But he is still well placed to be the next Republican presidential candidate
James Astill James Astill | 24 Mar, 2023
Donald Trump at the Adler Theatre in Iowa, March 13, 2023 (Photo: Getty Images)
ON THE AMERICAN RIGHT, to paraphrase Yogi Berra, baseball’s great sage, it’s déjà vu all over again. Early polling suggests the favourite to be the party’s next presidential candidate is now—just as it was eight years ago—Donald Trump. Also as in 2015-16, the party’s buttoned-up conservative establishment is profoundly in denial about that reality.
“He’s not going to be the nominee; that’s just not going to happen,” John Sununu, the old-school Republican governor of New Hampshire and a card-carrying member of that cadre, said of Trump’s chances this month. The right’s main mouthpiece, Fox News, and money-bags donors are meanwhile all abuzz over Ron DeSantis, the governor of Florida, who is expected to be Trump’s closest rival and is expected to announce his candidacy in the summer.
If the standards that once prevailed in American politics still pertained, Trump would indeed be on the way out. He seems likely, perhaps as early as this week, to become the first former president to be charged with a crime. And indeed, American prosecutors might end up charging him with multiple offences. Trump is subject to numerous civil and criminal investigations, related to alleged tax fraud in his company, mishandling of classified information and his attempt to steal the 2020 election, which culminated in the ransacking of Capitol Hill by his followers on January 6, 2021.
A Congressional probe into that violence, which left nine dead, including police suicides, provided much graphic evidence, including testimonies from Trump’s inner circle, to suggest he incited the violence in full knowledge that he had lost an election he claimed to have won. Yet the charge Trump might face in the coming days is altogether less epic. It relates to a skullduggerous scheme to pay off a porn star, Stormy Daniels, who claimed to have slept with him, shortly after he secured the Republican nomination in 2016.
Having for decades defended himself against legal challenges with expensive lawyers and obfuscation, Trump appears to be positively embracing the prospect of being arrested over the stormy Daniels payoff. Ever attuned to the power of visuals, he is said to be actively welcoming the idea of being led out in handcuffs. For those susceptible to the idea of Trump as a victim, there could be no more emotive political image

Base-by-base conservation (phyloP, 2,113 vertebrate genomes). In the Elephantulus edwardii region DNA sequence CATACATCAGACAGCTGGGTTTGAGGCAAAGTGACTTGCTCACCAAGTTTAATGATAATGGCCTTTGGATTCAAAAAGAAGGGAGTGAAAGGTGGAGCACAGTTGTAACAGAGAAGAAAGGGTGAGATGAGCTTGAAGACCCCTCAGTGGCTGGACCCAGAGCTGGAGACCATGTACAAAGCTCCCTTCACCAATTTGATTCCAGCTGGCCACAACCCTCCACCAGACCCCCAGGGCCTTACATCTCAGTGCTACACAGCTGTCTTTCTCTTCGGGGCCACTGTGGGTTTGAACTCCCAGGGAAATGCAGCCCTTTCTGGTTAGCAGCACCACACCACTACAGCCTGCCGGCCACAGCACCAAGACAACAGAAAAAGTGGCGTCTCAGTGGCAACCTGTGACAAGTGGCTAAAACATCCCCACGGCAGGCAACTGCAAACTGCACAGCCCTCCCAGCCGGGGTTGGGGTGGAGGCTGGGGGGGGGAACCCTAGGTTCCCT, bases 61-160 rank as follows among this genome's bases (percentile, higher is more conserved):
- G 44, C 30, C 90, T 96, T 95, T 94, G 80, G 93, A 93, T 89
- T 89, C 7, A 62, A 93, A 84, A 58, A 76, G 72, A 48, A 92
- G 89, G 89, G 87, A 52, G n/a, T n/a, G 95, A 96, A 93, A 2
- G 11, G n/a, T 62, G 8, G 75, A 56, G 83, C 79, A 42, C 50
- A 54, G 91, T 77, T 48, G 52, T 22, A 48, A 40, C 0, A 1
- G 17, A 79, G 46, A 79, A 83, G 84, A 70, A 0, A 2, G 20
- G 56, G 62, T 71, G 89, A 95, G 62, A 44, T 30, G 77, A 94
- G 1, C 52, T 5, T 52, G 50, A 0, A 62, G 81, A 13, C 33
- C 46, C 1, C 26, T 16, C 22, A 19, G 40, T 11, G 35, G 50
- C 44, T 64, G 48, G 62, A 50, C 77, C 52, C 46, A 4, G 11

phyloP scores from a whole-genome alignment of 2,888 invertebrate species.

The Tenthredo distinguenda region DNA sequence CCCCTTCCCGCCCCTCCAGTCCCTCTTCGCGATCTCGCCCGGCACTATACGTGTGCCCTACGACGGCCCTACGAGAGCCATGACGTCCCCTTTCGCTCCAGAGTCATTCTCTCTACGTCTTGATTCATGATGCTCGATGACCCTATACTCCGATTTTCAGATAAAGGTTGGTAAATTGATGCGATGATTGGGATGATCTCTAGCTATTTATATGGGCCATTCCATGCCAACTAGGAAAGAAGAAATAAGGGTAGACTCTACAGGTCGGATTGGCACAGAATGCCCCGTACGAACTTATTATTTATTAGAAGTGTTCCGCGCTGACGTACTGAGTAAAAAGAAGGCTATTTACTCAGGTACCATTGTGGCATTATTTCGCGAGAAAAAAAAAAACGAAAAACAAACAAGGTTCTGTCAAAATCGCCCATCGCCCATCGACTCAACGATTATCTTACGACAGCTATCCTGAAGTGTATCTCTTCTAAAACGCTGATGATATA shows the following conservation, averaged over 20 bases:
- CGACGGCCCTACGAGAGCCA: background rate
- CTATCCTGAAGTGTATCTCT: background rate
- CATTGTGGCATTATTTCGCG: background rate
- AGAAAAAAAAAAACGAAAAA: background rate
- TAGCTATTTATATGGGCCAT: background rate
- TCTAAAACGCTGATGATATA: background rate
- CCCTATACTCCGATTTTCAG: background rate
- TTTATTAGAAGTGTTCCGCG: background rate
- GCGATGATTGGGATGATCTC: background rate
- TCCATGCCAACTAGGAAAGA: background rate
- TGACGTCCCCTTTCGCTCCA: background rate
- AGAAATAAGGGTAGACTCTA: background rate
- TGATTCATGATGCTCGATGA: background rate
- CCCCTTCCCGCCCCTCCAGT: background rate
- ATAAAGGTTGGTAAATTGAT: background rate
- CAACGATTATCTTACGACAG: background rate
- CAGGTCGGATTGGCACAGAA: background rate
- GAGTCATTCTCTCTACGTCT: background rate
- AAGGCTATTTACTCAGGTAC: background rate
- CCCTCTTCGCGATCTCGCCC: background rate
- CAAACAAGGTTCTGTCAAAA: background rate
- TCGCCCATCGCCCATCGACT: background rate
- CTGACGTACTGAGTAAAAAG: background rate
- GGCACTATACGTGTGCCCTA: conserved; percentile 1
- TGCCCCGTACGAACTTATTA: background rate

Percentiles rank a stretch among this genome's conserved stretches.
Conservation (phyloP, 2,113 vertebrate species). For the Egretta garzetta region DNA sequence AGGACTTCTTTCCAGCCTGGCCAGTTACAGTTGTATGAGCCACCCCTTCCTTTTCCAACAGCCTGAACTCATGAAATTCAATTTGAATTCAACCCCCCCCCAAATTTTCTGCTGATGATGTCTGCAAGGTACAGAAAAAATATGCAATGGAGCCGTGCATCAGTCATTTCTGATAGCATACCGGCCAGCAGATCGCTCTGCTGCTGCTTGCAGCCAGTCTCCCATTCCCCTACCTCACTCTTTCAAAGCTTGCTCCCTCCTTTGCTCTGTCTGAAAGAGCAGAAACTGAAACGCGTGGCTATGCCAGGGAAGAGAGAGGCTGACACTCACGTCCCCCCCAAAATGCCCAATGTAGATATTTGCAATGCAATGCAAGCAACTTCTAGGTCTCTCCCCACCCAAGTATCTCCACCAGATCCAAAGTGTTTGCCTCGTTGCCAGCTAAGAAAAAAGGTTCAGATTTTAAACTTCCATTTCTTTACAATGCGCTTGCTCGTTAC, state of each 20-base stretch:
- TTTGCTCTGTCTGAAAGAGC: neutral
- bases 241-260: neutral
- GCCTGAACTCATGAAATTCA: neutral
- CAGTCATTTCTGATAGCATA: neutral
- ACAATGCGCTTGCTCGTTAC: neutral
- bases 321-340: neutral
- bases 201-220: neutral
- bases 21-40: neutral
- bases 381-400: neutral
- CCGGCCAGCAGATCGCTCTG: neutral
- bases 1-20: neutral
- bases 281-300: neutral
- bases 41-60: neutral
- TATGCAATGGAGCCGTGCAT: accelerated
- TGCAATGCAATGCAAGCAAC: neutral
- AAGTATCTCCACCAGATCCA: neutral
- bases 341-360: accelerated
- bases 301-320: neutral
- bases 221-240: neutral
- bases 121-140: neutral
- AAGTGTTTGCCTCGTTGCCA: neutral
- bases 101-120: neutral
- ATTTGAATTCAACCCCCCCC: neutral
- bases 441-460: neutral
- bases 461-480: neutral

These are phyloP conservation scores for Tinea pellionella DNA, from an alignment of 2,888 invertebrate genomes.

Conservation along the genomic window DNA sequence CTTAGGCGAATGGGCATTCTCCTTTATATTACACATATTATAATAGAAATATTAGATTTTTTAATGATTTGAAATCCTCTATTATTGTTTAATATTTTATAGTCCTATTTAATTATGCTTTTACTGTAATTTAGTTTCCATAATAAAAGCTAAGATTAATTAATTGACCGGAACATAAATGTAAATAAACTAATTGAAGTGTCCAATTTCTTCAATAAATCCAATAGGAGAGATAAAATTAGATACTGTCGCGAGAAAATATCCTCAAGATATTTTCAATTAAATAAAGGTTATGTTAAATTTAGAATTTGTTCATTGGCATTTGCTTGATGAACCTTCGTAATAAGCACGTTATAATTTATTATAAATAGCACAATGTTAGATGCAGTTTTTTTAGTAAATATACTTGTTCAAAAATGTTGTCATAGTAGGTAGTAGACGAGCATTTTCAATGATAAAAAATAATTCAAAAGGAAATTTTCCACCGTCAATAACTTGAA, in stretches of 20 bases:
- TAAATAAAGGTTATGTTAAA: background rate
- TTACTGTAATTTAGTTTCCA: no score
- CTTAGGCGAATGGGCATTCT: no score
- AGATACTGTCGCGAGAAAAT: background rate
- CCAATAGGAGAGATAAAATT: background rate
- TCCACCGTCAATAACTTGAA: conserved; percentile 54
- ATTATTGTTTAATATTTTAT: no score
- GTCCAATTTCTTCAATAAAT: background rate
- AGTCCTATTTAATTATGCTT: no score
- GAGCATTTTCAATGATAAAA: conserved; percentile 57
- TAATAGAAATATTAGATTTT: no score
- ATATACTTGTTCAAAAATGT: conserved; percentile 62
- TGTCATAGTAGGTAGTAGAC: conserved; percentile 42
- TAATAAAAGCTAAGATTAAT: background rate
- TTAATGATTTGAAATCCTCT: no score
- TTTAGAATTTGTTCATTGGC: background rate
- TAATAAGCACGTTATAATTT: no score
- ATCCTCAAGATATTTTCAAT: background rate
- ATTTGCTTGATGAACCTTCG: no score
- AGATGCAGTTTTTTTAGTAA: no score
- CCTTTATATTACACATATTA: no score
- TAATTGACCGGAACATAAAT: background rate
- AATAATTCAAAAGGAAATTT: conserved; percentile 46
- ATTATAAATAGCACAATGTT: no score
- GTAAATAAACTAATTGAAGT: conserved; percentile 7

However much the Republican establishment may loathe Trump, there is in reality little reason to think even a serious criminal charge would prevent him becoming his party’s presidential nominee for a third consecutive time. He would not be disqualified from running. In 1908, a longshot communist candidate ran for president from his prison-cell. And most conservative voters with the capacity to be scandalised by Trump have already forsaken him.
It is not at all clear why the remaining diehards, representing around 40 per cent of the Republican vote, would desert him now. Trump naturally dismisses every investigation into his affairs as a “witch-hunt”. And if you thought there could not possibly be, after seven years of his lies and abuses, enough Americans willing to swallow that, you would be wrong.
He is, to be sure, a little less popular with Republicans than when he left office. Around half would positively prefer to nominate a different leader, which is the main impetus behind DeSantis, a pugnacious odd-ball, who is, despite his rave reviews on the right, little known and largely untested in national politics. But Trump does not need all Republicans to support him. The Republican primaries (unlike the Democratic version) work on a winner-takes-all basis. That means whoever wins the most votes in the state-by-state contests that will begin in Iowa in February 2024, wins every delegate to the party’s nominating convention up for grabs. To be the ultimate winner, Trump therefore merely needs to be more popular than any single rival.
These rules make the Republicans vulnerable to a charismatic populist with diehard supporters, especially when the loyalties of more conventional conservatives are divided between multiple candidates. That is how Trump triumphed in 2016. Though he could count on the support of only around a third of Republican voters for most of the contest, the remaining vote was split among a crowded field of Senators and governors.
Much the same dynamic is now in play. Trump’s hold on about 40 per cent of the Republican vote appears so implacable that DeSantis or another prime challenger would need to win most of the remaining votes to deny him the nomination. And a crowded field again promises to make that hard. So far, besides Trump, Vivek Ramaswamy, a businessman, and Nikki Haley (née Nimrata Randhawa), a former Trump loyalist and governor of South Carolina, have declared their candidacies. A dozen or so other senior Republicans, including DeSantis, are either preparing to follow suit or considering doing so. They include Mike Pence, Trump’s former vice president; Chris Christie, a former governor of New Jersey; Asa Hutchinson, a former governor of Arkansas; Mike Pompeo, Trump’s former secretary of state and CIA chief; and Kristi Noem, the governor of South Dakota.
If Trump’s opponents banded together against him, by relentlessly calling out his lies and the assault on conservatism and American democracy that he represents, they might have at least a hope of chipping away at his greatest strength: his core support. This was the opportunity his traditional Republican opponents spurned in 2016. For most of the primaries, they chuckled and patronised Trump, while knocking lumps out of each other. Though the former reality TV star led the primaries almost from the start, his opponents considered him too ridiculous to be a serious contender.
Every one of them therefore took aim at each other, aiming to emerge as the single main champion of the respectable right, whereupon they looked forward to sweeping aside Trump and claiming the ticket. Instead, the well-funded field remained crowded, its members were so mutually degraded by their back-biting that Trump was almost normalised, and, after a string of early victories, he was suddenly unstoppable.
The great threat of his impending indictment is that it could similarly insulate the former president from attack. Even as it stands, Republican leaders can rarely bring themselves to criticise him. That is to invite a furious backlash from Trump himself and the derision of almost half their party’s electorate. If he is indicted, criticising him may become even harder. His opponents will be under pressure to declare him a martyr to the tyranny of a leftwing conspiracy. Not only the president, but talking heads on Fox News and many Republican leaders, including Kevin McCarthy, the speaker of the House of Representatives, are already portraying the anticipated indictment over Stormy Daniels in those terms.